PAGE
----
In the not-so-distant past this weekend’s UFC 137 card was set to feature some fisticuffs between Nick Diaz, Strikeforce’s streaking 170-pound champion, and Georges St. Pierre, one of the top pound-for-pound fighters in MMA and welterweight’s reigning divisional king.
However, to recap for those of you who may have suffered blunt head trauma in the past few weeks, the UFC puff-puff-passed Diaz’s title-shot to Carlos Condit after he failed to appear at a pair of press conferences promoting the event and then booked him to fight friend and former training partner B.J. Penn instead.
Now, with St. Pierre out injured and Condit waiting patiently in the wings, the UFC could find itself in a very awkward position when the smoke clears Saturday night in Las Vegas. If Diaz beats Penn, a UFC Hall of Fame lock who’s held titles in two divisions, he will have improved his stock after already having been named next in line. Comparably, Condit has been given the impression he won’t be displaced by Diaz and remains in line for the next crack at St. Pierre’s championship.
What should the UFC do in that scenario?
First, don’t confuse yourself by thinking Dana White’s promises mean anything. There is no question they are made with the best intentions in mind but his words can often be as empty as a pumpkin patch on November 1. Plenty of fighters have seen guaranteed title-shots come and go when circumstances dictated the need to go another direction so to think Condit is special for some reason is, like simply walking into Mordor, folly.
Secondly, don’t make the mistake of believing the UFC will hold Diaz’s no-shows against him. He paid his price already and White has come forward to say he’ll be handling Diaz differently in the future where media appearances are concerned.
If Diaz does indeed beat Penn, a huge assumption considering the islander’s abilities, he will have eleven straight wins in comparison to Condit’s four in addition to a few outside factors working in his favor. Not only was he supposed to face GSP to begin with, but he’s a far bigger draw than Condit in terms of drumming up fan interest and the UFC is in the business of selling tickets/PPVs.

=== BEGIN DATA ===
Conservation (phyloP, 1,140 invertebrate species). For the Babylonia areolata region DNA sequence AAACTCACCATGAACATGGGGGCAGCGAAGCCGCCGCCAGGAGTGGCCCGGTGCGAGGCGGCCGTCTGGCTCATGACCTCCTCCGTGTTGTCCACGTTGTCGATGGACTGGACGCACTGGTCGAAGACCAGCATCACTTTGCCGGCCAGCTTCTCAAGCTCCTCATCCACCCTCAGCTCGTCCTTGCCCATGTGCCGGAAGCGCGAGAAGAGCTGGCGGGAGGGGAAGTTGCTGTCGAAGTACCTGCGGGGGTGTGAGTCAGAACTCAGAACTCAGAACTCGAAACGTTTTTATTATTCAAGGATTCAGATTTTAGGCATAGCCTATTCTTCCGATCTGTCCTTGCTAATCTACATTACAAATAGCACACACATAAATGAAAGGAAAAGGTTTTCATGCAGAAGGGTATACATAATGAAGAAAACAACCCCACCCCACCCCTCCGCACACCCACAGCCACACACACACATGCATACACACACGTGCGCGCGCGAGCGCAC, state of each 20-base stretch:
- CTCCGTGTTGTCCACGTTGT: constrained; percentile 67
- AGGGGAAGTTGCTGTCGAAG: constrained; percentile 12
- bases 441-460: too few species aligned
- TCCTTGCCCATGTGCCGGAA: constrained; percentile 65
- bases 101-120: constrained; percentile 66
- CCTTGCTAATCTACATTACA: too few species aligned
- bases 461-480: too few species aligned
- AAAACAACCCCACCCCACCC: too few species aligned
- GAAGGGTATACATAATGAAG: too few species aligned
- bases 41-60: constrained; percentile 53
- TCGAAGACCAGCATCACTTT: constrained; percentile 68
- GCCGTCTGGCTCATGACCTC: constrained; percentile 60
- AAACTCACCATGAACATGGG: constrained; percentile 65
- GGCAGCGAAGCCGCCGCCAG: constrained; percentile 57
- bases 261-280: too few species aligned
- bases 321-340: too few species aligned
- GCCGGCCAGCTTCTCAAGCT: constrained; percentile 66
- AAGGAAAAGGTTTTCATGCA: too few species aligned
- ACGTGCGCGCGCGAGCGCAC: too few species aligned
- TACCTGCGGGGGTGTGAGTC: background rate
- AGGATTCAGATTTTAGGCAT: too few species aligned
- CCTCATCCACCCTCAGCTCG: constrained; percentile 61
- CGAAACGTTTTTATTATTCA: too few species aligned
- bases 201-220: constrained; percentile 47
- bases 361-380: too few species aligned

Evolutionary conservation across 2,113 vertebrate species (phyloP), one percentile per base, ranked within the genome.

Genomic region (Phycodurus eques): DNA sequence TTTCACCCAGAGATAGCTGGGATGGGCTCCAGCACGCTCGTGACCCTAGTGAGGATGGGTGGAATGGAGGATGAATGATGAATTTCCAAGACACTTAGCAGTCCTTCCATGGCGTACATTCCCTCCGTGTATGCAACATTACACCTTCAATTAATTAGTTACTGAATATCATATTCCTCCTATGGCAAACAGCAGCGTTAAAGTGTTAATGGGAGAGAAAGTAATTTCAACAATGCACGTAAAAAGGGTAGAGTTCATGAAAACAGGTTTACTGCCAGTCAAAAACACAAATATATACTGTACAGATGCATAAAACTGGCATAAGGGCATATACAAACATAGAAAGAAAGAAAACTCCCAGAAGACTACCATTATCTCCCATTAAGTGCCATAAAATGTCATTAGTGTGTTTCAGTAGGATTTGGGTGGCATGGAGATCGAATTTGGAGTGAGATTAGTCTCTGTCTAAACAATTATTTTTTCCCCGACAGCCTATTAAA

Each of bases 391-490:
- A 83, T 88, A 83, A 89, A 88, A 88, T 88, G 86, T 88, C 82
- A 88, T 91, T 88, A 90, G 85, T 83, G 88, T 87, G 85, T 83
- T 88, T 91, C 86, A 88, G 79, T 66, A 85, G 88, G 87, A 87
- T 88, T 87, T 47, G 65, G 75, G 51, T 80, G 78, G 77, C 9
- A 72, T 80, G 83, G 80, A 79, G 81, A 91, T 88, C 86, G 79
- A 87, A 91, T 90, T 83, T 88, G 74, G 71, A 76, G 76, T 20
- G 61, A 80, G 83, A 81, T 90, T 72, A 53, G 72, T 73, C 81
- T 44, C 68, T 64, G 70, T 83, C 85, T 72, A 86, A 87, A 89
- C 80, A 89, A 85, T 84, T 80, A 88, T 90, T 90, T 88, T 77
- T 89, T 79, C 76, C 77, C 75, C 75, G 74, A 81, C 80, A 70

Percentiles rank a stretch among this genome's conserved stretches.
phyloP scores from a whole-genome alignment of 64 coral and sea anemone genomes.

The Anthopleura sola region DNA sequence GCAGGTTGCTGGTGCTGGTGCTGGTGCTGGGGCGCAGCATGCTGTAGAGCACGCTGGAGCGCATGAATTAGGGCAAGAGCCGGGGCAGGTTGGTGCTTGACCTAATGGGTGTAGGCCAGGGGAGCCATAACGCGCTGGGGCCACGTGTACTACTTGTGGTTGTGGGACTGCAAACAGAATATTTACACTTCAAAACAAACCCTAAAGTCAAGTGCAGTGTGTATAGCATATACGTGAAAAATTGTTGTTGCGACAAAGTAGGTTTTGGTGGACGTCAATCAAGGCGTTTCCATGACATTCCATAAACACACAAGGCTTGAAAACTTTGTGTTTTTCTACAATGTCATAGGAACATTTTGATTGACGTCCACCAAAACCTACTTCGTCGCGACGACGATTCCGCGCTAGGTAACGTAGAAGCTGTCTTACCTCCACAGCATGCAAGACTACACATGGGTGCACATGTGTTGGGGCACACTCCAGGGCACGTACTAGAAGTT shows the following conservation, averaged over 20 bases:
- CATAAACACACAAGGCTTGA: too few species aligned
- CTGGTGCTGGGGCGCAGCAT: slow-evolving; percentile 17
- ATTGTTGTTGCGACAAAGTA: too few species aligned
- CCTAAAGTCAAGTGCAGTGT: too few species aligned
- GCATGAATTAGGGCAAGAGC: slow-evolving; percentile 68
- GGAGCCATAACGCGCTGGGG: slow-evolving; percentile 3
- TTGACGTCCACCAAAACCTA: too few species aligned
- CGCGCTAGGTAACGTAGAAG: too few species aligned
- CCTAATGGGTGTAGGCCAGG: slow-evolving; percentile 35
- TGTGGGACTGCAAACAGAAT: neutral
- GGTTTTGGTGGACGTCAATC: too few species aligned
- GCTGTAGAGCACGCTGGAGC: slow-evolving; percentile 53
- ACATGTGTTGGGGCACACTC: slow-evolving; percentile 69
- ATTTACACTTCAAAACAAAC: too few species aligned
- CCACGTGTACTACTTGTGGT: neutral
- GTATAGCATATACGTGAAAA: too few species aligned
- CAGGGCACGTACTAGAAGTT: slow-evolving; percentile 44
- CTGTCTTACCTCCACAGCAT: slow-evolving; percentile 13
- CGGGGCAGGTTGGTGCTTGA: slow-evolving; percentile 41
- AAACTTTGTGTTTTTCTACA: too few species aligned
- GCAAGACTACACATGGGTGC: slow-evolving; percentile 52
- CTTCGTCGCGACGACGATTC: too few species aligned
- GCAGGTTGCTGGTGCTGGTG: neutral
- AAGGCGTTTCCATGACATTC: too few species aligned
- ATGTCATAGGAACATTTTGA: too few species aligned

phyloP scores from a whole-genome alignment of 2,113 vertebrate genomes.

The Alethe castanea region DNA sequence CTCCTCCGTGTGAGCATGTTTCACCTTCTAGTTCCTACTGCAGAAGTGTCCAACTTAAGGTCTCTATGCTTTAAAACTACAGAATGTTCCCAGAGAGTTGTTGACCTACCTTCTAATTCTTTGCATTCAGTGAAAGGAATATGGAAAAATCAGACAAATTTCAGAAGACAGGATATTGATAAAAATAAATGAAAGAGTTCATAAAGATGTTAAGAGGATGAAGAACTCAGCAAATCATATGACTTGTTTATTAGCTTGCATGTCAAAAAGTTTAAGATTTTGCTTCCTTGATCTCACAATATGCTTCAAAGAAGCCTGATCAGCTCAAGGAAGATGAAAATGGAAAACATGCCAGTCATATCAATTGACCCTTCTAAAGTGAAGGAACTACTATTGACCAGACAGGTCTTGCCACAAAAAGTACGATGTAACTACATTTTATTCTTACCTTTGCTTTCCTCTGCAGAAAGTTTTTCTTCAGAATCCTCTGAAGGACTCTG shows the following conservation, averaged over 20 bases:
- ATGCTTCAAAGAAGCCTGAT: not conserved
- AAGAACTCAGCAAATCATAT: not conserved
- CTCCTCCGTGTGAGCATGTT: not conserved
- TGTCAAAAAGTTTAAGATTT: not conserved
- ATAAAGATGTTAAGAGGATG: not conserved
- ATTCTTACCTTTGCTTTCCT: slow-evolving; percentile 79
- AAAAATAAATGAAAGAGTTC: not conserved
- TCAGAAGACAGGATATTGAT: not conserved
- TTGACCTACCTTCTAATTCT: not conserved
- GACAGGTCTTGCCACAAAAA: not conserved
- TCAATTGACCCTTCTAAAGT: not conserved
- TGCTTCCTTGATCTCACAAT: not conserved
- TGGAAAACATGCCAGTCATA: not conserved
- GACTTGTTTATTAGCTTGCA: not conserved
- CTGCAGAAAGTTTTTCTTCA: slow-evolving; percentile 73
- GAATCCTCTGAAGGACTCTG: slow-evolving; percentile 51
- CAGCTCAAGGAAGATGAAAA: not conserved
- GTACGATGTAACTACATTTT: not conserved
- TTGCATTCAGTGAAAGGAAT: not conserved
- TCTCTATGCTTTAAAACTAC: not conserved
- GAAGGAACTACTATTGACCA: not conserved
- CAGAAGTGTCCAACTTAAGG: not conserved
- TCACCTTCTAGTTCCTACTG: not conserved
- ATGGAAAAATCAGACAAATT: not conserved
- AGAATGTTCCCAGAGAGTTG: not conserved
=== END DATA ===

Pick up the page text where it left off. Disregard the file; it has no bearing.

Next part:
As such, there are no convincing arguments for allowing the “Natural Born Killer” to keep his status as #1 contender and he should absolutely relinquish it if Diaz is successful against Penn. Diaz may have fought some lackluster opponents during his stretch, but Condit did the same while in WEC and Diaz’s wins over Evangelista Santos, Paul Daley, and Penn are at least as impressive as anything Condit has done in the last five years if not more so. What, Condit knocked out Rory MacDonald in the final ten seconds of a fight he was losing on the scorecards and knocked out Dan Hardy (losses in his last four fights), so he should maintain a position he was handed on a technicality? Hardly.
MMA subscribes to the Janet Jackson line of thinking – “What have you done for me lately?” – and in this scenario Condit will have spent months twiddling his thumbs while Diaz would have picked up a huge win and added another layer of intrigue to his already fascinating persona after the last few months of antics.
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